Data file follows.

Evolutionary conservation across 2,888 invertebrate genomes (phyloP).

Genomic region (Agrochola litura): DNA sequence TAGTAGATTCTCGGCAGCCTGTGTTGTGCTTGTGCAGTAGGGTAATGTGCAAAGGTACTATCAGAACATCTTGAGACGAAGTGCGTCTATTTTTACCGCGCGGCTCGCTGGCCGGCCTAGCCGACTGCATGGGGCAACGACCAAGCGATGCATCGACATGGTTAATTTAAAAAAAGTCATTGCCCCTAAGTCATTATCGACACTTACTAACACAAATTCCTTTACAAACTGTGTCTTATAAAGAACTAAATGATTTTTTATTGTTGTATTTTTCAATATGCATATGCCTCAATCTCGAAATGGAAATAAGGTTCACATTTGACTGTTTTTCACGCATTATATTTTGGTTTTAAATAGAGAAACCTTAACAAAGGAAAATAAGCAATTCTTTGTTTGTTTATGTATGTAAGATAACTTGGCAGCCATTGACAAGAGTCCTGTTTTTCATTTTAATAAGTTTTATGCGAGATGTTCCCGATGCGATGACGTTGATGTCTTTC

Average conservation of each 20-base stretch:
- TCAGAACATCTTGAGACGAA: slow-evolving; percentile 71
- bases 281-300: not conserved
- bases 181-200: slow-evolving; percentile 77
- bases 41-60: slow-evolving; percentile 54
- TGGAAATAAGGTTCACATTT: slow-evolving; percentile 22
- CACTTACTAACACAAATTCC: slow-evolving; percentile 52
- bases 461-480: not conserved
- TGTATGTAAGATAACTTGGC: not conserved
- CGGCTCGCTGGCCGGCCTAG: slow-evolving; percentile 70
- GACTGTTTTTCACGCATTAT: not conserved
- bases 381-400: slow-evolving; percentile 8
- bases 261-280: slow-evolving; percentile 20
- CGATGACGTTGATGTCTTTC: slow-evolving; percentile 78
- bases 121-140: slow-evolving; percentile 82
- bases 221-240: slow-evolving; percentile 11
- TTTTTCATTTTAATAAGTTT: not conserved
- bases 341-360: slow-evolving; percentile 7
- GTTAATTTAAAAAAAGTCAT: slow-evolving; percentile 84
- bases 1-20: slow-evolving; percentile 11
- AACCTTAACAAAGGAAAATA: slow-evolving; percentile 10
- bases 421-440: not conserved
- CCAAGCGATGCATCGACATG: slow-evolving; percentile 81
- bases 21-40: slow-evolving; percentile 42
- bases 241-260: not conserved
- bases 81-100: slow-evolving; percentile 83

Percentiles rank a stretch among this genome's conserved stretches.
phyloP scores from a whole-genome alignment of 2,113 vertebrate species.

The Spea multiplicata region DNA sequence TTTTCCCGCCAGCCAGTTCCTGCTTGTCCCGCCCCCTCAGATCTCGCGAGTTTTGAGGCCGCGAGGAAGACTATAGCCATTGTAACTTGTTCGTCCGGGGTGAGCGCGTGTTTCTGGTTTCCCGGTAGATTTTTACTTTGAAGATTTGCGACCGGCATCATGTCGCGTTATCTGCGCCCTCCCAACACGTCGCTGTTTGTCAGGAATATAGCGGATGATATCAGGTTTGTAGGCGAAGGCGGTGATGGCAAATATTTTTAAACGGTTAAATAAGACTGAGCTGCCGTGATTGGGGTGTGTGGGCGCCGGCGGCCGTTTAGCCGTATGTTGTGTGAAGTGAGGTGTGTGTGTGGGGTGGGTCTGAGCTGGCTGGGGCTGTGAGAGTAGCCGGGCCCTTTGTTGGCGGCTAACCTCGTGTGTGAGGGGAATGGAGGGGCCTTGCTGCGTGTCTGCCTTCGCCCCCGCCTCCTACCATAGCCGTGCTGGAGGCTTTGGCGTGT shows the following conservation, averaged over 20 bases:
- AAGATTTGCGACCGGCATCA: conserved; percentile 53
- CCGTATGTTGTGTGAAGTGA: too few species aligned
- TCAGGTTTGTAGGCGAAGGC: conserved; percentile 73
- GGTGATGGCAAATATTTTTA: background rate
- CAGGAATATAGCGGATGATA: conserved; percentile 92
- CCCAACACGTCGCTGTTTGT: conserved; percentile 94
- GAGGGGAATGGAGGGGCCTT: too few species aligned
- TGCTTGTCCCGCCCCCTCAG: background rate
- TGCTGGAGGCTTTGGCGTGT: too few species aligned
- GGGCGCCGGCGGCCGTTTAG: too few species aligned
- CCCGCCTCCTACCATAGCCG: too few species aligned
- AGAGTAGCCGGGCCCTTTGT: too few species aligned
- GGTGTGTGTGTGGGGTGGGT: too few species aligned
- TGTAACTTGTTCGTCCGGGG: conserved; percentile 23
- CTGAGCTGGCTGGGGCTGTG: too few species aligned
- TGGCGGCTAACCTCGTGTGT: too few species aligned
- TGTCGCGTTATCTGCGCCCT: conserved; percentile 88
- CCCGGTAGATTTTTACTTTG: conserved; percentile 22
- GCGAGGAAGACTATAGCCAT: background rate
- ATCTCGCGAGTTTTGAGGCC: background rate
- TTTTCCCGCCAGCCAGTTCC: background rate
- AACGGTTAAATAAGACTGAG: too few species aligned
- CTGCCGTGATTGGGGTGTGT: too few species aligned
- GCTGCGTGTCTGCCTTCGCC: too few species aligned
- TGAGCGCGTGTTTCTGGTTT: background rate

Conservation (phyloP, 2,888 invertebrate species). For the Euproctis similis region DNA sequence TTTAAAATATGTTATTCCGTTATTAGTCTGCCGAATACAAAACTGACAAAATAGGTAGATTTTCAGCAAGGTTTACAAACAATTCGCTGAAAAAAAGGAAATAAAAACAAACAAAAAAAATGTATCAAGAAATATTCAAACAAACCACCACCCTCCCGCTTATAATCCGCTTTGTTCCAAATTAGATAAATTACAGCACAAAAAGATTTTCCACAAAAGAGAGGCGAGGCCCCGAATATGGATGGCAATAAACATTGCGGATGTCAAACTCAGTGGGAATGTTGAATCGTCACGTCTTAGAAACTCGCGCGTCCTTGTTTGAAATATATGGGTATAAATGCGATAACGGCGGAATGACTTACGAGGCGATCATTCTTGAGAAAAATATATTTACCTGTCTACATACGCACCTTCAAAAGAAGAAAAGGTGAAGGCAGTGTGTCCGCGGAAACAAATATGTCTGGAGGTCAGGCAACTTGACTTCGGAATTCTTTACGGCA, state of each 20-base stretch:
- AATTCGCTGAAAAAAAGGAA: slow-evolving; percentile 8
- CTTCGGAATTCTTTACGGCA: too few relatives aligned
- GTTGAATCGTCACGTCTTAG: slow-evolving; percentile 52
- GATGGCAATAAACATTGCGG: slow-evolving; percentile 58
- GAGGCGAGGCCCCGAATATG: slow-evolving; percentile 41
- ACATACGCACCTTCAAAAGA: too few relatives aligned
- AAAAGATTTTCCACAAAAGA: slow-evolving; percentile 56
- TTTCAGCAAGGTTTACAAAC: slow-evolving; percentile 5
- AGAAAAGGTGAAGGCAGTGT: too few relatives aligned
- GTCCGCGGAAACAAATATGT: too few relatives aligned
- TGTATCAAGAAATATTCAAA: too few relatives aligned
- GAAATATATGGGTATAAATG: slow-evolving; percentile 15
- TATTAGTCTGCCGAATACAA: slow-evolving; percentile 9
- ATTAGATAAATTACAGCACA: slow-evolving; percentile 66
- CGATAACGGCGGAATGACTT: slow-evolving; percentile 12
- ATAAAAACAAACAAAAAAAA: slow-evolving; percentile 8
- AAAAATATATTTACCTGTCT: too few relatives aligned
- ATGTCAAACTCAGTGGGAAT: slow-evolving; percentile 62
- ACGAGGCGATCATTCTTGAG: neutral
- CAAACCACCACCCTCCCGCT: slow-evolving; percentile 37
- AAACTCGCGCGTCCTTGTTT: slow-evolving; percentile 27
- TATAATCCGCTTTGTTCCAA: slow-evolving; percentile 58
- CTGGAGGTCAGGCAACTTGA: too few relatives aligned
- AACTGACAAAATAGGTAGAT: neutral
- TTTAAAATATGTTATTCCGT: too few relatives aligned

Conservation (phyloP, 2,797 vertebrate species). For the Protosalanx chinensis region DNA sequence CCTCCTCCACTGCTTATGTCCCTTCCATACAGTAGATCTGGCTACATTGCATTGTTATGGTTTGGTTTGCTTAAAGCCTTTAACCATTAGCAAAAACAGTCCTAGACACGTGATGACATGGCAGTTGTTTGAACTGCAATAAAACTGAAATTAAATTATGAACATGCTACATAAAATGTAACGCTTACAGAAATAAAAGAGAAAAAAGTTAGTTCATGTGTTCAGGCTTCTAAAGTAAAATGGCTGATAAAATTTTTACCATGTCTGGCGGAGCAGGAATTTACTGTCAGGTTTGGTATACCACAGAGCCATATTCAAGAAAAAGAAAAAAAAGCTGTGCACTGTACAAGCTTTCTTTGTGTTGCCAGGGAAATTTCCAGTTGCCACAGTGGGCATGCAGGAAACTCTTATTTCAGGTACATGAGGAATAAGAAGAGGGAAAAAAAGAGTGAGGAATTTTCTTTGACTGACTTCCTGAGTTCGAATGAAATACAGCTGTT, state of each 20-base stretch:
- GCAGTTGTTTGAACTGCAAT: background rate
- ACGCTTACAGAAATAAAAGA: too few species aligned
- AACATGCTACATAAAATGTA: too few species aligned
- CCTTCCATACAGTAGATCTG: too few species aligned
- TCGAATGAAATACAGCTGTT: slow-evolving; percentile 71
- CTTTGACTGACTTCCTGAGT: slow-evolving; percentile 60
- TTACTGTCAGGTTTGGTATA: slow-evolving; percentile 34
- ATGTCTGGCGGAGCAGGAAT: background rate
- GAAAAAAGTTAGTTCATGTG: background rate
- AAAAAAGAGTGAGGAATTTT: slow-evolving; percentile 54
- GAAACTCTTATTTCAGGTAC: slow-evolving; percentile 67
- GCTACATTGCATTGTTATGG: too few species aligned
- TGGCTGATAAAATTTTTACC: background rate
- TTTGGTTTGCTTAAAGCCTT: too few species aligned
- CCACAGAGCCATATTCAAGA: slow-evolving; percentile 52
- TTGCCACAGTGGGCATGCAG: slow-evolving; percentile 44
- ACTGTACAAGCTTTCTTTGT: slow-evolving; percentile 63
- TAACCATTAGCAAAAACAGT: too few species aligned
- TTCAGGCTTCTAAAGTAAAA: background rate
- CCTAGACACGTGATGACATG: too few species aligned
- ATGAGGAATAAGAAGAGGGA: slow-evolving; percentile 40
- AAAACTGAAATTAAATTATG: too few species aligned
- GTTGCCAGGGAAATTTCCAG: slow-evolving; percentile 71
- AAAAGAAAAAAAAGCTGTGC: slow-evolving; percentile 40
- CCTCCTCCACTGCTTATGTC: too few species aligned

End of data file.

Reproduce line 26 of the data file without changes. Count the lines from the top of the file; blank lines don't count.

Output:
- bases 21-40: slow-evolving; percentile 42